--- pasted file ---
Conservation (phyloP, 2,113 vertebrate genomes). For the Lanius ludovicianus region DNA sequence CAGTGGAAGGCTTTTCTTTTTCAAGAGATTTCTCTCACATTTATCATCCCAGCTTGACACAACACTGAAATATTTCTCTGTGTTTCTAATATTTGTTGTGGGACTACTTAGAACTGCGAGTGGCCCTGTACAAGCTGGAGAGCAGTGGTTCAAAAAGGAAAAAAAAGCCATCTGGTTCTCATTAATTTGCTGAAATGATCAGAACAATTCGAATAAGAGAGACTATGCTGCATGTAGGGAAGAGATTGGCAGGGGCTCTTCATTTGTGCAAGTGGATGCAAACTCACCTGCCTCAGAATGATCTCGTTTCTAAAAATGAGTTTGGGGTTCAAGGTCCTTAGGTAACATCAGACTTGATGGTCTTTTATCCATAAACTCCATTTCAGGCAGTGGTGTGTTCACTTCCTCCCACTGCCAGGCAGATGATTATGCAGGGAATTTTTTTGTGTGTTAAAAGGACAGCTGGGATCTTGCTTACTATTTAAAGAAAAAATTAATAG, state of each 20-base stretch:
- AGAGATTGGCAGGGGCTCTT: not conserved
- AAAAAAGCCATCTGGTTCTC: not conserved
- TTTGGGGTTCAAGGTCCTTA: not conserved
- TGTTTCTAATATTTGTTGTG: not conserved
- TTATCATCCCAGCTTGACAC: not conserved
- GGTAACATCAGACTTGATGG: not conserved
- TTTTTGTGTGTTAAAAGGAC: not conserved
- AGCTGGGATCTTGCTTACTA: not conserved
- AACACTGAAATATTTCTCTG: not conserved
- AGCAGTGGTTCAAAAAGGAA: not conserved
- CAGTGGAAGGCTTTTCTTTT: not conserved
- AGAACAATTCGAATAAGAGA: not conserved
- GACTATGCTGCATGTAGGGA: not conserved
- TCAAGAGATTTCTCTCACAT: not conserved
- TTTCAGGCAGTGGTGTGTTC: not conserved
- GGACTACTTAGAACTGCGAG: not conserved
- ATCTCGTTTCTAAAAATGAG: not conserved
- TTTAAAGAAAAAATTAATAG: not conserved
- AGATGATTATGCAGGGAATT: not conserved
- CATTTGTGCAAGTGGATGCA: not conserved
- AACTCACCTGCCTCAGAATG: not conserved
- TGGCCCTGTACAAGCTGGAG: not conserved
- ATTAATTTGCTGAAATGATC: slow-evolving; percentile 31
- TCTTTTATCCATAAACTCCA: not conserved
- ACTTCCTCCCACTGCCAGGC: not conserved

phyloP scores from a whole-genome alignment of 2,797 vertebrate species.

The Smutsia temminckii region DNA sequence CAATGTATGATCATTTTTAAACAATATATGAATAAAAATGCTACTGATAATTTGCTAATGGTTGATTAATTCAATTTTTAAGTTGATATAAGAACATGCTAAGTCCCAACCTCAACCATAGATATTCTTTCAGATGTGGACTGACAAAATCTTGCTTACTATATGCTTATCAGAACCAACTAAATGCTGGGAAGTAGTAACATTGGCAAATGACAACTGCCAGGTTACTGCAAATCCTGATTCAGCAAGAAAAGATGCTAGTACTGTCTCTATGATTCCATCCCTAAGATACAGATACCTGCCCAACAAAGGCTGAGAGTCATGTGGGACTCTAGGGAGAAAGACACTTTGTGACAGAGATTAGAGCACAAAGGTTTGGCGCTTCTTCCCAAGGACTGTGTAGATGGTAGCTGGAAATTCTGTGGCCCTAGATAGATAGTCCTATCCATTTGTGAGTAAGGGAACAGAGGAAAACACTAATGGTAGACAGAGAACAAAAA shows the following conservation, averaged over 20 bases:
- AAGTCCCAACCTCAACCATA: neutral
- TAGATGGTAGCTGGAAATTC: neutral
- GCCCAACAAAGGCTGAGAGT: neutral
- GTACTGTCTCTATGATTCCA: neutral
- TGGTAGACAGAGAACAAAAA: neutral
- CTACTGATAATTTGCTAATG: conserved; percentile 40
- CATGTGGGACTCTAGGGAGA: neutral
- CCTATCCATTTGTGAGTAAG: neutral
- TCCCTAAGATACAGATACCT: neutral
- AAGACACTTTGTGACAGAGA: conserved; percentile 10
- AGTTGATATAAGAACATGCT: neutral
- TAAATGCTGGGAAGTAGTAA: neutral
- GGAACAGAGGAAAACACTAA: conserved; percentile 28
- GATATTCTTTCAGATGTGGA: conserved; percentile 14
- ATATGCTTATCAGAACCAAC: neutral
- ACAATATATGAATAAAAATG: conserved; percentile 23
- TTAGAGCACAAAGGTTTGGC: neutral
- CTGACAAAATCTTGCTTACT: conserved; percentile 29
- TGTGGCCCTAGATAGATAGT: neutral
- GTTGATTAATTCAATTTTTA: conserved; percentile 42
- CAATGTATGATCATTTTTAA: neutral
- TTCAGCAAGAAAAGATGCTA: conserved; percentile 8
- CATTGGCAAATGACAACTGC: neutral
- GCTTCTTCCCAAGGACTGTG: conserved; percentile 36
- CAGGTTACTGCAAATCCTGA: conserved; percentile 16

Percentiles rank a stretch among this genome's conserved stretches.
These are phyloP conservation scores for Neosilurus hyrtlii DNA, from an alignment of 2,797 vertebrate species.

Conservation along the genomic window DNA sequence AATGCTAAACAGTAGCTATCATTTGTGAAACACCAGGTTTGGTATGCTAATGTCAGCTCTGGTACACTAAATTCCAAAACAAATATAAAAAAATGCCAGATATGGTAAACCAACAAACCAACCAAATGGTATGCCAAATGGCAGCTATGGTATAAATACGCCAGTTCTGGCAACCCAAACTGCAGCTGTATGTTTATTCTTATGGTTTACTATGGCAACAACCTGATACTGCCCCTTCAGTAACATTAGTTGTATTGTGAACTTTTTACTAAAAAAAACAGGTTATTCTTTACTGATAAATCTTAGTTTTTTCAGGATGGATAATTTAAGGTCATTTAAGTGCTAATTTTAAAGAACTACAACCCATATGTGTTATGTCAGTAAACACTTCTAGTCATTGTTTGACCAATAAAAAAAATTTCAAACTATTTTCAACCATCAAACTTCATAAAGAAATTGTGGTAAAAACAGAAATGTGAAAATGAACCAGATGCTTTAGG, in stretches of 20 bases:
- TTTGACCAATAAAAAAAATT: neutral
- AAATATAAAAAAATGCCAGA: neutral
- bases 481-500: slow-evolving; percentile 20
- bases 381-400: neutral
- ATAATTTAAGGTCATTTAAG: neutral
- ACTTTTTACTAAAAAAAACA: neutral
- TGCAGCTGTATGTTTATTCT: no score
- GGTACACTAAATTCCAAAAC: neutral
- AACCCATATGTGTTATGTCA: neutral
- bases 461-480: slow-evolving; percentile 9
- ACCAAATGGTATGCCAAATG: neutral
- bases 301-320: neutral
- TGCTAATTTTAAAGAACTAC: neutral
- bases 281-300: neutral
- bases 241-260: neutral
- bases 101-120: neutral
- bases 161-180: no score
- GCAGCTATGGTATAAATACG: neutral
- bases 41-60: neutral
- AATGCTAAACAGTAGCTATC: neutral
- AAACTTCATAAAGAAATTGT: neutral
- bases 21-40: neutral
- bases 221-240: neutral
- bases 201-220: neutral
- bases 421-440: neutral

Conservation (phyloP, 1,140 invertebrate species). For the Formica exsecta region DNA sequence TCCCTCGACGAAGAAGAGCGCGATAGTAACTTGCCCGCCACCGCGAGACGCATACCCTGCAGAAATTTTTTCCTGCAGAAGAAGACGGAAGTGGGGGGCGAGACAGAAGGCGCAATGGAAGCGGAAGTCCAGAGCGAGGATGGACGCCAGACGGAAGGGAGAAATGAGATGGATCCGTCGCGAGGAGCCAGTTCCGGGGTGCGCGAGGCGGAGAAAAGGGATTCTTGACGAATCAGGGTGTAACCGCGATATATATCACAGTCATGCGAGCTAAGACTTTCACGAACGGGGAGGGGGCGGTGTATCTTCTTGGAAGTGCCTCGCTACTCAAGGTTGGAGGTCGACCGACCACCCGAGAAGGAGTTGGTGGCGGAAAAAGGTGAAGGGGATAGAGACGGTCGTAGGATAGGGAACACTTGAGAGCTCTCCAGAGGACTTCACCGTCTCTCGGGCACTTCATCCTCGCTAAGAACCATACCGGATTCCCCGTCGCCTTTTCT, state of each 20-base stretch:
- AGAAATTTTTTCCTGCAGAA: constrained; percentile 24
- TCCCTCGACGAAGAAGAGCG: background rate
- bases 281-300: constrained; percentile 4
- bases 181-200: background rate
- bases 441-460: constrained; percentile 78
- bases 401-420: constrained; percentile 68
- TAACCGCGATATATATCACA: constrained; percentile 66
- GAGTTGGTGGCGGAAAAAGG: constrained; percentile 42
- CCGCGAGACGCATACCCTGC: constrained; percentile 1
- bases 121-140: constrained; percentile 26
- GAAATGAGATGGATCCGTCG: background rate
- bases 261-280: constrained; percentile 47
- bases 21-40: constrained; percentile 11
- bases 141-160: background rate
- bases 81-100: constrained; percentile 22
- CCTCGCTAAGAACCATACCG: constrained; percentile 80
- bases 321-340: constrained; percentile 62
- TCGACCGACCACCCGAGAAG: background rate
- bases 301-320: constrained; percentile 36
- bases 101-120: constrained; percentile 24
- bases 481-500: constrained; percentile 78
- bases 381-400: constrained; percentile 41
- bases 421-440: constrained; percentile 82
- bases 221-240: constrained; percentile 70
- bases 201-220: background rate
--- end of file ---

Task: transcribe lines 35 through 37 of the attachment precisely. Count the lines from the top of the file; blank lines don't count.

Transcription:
- CATGTGGGACTCTAGGGAGA: neutral
- CCTATCCATTTGTGAGTAAG: neutral
- TCCCTAAGATACAGATACCT: neutral